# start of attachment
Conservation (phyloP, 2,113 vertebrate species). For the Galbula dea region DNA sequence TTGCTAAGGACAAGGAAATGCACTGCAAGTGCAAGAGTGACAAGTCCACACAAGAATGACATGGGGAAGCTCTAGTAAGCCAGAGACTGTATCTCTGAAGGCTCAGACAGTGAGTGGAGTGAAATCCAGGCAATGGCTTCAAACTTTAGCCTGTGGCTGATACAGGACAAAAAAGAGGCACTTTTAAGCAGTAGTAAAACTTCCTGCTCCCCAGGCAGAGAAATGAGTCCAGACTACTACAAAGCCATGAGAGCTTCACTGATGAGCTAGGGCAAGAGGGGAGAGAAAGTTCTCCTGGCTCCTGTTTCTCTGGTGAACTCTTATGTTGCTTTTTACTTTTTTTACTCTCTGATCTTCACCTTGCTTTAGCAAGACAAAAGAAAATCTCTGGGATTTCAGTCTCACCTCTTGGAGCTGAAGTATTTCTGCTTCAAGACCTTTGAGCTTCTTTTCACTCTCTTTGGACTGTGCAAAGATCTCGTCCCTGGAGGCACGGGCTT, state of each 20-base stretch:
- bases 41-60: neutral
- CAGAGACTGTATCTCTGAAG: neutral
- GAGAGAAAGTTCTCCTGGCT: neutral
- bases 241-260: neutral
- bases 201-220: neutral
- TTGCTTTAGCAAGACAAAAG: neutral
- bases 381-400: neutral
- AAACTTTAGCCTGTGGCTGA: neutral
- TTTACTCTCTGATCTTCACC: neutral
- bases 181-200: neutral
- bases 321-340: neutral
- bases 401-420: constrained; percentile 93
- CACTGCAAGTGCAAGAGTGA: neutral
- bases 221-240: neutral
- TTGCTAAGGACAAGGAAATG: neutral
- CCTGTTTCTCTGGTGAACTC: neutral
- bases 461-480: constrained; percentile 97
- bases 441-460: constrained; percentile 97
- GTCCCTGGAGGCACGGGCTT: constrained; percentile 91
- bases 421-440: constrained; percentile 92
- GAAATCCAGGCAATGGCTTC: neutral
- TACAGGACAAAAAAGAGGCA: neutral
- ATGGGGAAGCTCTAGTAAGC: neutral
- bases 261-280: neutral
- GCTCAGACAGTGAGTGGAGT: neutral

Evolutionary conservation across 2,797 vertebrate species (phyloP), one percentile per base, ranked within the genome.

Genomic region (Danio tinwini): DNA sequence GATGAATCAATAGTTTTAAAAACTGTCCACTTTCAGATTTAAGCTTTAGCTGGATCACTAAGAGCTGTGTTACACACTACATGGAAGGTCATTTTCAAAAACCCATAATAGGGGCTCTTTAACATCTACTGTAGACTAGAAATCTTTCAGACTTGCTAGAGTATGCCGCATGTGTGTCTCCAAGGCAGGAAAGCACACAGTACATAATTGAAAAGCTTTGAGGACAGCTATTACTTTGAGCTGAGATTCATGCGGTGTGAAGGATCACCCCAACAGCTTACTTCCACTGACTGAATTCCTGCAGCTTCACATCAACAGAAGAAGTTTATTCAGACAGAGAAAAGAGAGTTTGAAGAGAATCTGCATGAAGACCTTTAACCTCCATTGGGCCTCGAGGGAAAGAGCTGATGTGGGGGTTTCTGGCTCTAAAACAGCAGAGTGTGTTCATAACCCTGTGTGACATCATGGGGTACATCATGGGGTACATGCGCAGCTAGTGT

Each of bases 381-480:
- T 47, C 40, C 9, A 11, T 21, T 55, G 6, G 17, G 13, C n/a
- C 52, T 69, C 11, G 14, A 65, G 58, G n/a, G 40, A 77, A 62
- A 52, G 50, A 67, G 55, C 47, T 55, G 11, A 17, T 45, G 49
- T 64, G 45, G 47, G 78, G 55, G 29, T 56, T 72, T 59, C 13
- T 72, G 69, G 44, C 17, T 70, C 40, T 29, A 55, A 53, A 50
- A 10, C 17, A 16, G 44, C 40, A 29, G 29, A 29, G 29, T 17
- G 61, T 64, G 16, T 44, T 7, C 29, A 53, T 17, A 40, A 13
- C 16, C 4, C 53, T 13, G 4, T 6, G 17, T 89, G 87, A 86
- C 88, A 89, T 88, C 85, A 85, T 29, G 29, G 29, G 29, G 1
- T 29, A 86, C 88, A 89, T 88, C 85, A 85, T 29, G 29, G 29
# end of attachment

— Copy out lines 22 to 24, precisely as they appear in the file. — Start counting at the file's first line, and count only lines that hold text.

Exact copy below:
- GAAATCCAGGCAATGGCTTC: neutral
- TACAGGACAAAAAAGAGGCA: neutral
- ATGGGGAAGCTCTAGTAAGC: neutral